2007 Archives - Transmission Digest
Keep Your Eye on the Ground

How many times did we hear those words when we stumbled? Sometimes this can also be good advice when you’re working on electronic control devices like the TCM.

VIN: ‘Very Important Number’

The acronym VIN is known to mean “vehicle identification number” but it also should be known as a “very important number.” Here is a good example of why that’s so.

Identifying Those GM 300mm Dampers

The 300mm converter has become very popular in GM units. First used in the Corvette and F-model vehicles (Firebirds and Camaros), today it is also used in most trucks, vans and SUVs. The converter is also manufactured in a 280mm version (VJCX, for example).

Diagnosis with Pressure Gauges

Not too many years ago, before computers found their way into cars, the pressure gauge was the technician’s main diagnostic tool. The pressure gauge can check pump capability, line rise, pressure-regulator and pressure-boost-valve operation, minimum line pressure and maximum line pressure. You can even see a crack in the filter neck on a pressure gauge without pulling the pan! Did you know that with the help of a pressure gauge you can get a good idea of whether non-OEM frictions were used during a rebuild, causing a harsh upshift?

The 10 Biggest Hiring Mistakes and How to Avoid Them

Truly one of the greatest shortcomings owners and managers possess is the ability to make hiring decisions on the basis of concrete evidence that a job candidate will indeed be ready, willing and able to perform the tasks for which he or she is being employed. When someone leaves or when the shop gets really busy, we tend to panic and look for any warm body to take the place of the missing person or fill the open slot. Additionally, in a labor market that is so tight for our particular industry, our mistakes can be exaggerated far beyond the norm. These mistakes can cost many thousands of dollars and can even put us out of business in some extreme cases.

Diagnosis of Electronic ‘Active’ Transfer Cases

This is the fourth article in a series devoted to diagnosis of manual transmissions and transfer cases. Electronic “active” transfer cases cause 70% of the tech calls we receive.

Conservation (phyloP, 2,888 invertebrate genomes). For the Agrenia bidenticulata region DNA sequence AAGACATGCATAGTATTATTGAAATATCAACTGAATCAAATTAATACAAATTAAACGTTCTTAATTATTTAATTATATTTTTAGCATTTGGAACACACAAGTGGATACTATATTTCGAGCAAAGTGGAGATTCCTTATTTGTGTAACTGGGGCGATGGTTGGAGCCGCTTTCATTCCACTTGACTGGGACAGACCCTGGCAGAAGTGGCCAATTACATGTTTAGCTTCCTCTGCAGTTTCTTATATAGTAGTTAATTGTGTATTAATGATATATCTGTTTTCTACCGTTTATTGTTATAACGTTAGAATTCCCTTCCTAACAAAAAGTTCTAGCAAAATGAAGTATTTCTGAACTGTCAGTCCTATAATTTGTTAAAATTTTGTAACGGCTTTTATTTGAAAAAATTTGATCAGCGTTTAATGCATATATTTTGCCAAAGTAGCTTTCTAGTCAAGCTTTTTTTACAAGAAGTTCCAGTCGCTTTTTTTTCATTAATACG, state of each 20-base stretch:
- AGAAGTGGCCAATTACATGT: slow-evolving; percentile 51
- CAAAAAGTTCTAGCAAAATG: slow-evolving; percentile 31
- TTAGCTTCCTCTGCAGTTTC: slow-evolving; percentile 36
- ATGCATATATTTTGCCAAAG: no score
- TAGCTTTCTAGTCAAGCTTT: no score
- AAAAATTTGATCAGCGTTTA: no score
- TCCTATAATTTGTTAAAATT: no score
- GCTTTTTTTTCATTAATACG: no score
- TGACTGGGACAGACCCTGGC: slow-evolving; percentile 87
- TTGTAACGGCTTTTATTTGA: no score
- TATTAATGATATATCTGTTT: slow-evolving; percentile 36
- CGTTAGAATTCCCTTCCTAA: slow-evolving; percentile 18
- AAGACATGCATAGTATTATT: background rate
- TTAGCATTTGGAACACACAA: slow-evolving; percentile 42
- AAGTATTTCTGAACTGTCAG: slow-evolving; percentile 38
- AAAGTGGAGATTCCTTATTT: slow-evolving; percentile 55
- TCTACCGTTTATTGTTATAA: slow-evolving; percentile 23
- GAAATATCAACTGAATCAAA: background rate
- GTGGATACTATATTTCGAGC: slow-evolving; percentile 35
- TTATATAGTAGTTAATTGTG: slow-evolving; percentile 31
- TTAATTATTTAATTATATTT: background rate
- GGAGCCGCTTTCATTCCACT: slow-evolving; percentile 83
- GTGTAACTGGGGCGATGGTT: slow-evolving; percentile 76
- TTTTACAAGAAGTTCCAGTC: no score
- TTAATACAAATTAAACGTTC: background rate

December 2007 Issue

Issue Summary:

Blocking of direct-clutch feed holes by the center-support sleeve causes loss of reverse and perceived loss of fourth gear in a Ford 5R110W.

Bonded pistons for the 5L40-E are now available from two aftermarket sources, and there are two options for installation tools.

Wear in Magnesium Transfer-Case Housings

One OEM supplier estimates that 2 million transfer-case housings have been made from magnesium1. In the aftermarket, these parts have been working their way into transmission shops at an ever-increasing rate. The questions I discuss here are why magnesium transfer-case housings wear so dramatically while their similar aluminum counterparts do not, and how this affects repair choices.

Diagnosing Noises in Manual Transmissions

Continuing with our third article in the series on manual-transmission diagnosis, we now concentrate on noise. Noise is a difficult and time-consuming problem if you do not follow a prescribed step-by-step diagnostic process. Every rotating or moving part in a vehicle creates some noise. The vehicle itself moving through the air creates noise. Tires, exhaust, and suspension parts create noise as part of their normal operation.

November 2007 Issue

In This Issue
4L60/65/70-E: Input-Shaft-Speed Sensor Added

Do You Speak My Language?

The local transmission shop, in an effort to eliminate a code 68, replaced the input- and output-speed sensors, 2-3 solenoid and the transmission-range pressure switch (later you will see why). It also replaced the internal harness and external connector because they where “old and fitted loose.” When the problem persisted, the local transmission shop sent the vehicle to us.

Re-flash – Read All About It

I find any articles or training related to the topic of re-flashing or reprogramming computers to be of great interest and a great help to me and to all transmission technicians because it has become a very prominent repair procedure. In fact, looking through the past 10 years of OE bulletins, I find that the ratio of actual repairs versus computer reprogramming has changed dramatically, totally favoring computer reprogramming.